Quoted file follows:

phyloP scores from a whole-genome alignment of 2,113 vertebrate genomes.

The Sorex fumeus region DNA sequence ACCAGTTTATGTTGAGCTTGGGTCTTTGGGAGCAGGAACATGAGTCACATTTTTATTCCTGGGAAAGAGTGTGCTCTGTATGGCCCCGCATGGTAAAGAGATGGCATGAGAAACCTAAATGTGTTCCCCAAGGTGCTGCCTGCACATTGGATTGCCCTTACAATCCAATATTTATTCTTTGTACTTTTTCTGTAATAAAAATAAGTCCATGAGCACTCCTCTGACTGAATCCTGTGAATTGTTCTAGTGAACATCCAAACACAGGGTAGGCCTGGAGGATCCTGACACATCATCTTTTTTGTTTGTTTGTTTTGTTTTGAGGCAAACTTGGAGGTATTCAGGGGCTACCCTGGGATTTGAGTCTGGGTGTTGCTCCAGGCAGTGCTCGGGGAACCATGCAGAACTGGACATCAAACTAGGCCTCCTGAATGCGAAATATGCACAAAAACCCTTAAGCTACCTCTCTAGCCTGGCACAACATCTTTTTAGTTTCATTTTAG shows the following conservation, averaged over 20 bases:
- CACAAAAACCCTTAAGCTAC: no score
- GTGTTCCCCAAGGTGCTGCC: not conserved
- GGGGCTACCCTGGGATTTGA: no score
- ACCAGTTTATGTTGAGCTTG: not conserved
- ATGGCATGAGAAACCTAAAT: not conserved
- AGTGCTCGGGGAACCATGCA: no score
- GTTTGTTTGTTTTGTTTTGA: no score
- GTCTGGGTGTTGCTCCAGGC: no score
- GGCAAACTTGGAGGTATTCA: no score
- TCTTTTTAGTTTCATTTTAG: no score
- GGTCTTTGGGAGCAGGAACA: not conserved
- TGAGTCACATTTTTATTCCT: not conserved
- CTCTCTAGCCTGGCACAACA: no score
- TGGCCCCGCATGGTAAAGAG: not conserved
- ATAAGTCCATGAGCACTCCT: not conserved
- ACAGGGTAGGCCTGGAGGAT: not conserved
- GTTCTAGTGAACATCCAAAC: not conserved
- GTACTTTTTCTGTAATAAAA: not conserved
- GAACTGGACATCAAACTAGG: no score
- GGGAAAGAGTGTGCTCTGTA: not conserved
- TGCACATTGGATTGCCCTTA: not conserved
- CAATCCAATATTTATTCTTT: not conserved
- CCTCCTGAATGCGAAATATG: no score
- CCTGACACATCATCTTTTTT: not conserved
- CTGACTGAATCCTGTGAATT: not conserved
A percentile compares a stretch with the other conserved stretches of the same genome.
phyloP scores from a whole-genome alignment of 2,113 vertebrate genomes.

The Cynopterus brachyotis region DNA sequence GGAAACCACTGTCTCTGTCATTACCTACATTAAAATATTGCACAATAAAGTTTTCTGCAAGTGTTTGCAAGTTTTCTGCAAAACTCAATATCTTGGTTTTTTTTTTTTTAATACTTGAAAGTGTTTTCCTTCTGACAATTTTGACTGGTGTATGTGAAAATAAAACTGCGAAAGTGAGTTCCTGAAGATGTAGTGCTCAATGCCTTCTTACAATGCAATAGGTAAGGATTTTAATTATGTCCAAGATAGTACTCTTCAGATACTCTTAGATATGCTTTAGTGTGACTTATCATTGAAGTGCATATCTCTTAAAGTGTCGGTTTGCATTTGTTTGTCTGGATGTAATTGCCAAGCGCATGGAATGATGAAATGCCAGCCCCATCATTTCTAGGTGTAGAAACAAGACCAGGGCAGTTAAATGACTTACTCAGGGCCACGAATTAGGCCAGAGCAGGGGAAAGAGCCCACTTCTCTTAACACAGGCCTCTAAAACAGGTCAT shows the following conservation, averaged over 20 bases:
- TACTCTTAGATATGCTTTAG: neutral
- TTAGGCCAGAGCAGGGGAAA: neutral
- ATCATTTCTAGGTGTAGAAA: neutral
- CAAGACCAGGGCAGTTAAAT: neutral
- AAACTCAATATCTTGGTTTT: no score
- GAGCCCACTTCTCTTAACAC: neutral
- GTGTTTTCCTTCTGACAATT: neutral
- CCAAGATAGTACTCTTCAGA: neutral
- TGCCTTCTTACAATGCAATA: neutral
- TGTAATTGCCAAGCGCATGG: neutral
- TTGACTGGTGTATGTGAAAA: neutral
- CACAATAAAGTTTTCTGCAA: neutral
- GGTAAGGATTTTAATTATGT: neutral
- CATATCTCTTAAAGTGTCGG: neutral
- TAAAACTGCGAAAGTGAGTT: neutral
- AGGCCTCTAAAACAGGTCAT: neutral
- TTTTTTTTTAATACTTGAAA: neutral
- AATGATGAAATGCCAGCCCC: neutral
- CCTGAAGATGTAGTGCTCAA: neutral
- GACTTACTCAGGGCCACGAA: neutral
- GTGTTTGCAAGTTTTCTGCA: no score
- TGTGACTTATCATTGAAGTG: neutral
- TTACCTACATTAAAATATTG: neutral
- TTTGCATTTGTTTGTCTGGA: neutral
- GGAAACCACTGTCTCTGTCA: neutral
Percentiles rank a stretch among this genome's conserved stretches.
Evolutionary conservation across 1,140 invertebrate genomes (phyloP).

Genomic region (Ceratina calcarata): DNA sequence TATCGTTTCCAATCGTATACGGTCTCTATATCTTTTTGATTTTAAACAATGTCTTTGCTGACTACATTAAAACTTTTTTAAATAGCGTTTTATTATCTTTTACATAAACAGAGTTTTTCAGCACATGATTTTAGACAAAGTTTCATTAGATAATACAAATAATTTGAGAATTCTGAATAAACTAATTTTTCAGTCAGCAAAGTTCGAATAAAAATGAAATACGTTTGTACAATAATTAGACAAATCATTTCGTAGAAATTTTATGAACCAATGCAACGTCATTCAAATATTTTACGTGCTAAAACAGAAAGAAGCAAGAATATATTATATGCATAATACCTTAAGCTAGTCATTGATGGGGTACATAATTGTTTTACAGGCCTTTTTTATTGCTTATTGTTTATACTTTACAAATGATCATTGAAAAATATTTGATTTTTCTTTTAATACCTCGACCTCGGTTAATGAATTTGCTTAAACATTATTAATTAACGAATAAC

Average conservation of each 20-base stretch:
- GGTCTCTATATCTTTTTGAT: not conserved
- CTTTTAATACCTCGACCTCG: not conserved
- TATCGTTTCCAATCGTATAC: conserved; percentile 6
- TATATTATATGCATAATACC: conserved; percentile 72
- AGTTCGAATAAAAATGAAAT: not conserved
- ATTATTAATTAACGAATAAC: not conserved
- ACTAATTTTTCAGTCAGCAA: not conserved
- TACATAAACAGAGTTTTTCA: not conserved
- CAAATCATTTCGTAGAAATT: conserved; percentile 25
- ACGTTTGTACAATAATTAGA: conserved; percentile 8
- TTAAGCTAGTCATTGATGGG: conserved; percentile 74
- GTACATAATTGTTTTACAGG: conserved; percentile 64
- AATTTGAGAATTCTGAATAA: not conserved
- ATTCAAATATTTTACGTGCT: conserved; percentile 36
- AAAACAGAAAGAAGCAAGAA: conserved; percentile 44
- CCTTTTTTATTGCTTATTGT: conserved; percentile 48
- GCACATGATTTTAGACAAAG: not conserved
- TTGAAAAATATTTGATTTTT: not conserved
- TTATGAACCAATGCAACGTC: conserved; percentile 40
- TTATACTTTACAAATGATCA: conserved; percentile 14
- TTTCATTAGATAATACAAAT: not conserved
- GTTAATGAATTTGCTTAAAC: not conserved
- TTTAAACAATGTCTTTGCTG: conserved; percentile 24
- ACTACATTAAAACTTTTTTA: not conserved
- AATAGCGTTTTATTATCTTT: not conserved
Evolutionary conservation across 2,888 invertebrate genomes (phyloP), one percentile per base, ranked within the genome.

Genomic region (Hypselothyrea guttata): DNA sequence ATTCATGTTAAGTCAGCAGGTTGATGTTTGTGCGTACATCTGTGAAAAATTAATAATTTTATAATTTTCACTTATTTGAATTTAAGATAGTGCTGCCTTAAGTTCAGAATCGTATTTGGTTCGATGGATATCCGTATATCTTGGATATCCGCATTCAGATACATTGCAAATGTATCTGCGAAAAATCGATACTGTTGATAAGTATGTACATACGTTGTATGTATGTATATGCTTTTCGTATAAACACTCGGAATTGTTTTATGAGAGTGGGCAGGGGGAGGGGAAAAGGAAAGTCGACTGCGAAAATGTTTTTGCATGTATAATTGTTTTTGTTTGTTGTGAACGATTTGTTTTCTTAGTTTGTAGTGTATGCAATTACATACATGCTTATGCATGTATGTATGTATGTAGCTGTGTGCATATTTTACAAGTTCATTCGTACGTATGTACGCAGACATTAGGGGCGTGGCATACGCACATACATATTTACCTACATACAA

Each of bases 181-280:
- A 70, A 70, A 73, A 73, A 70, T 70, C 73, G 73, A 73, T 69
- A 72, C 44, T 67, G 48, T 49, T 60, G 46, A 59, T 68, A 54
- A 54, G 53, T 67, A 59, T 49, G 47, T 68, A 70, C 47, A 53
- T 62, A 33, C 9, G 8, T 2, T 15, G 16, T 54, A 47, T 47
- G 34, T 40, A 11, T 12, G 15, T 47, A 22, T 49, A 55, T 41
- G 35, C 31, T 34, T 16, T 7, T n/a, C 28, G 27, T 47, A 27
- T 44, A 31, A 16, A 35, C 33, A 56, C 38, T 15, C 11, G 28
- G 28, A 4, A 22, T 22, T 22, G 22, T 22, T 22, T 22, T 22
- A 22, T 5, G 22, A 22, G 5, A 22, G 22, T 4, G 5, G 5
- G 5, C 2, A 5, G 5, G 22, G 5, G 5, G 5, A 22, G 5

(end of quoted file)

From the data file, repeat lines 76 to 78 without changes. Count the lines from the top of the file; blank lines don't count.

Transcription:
- GCACATGATTTTAGACAAAG: not conserved
- TTGAAAAATATTTGATTTTT: not conserved
- TTATGAACCAATGCAACGTC: conserved; percentile 40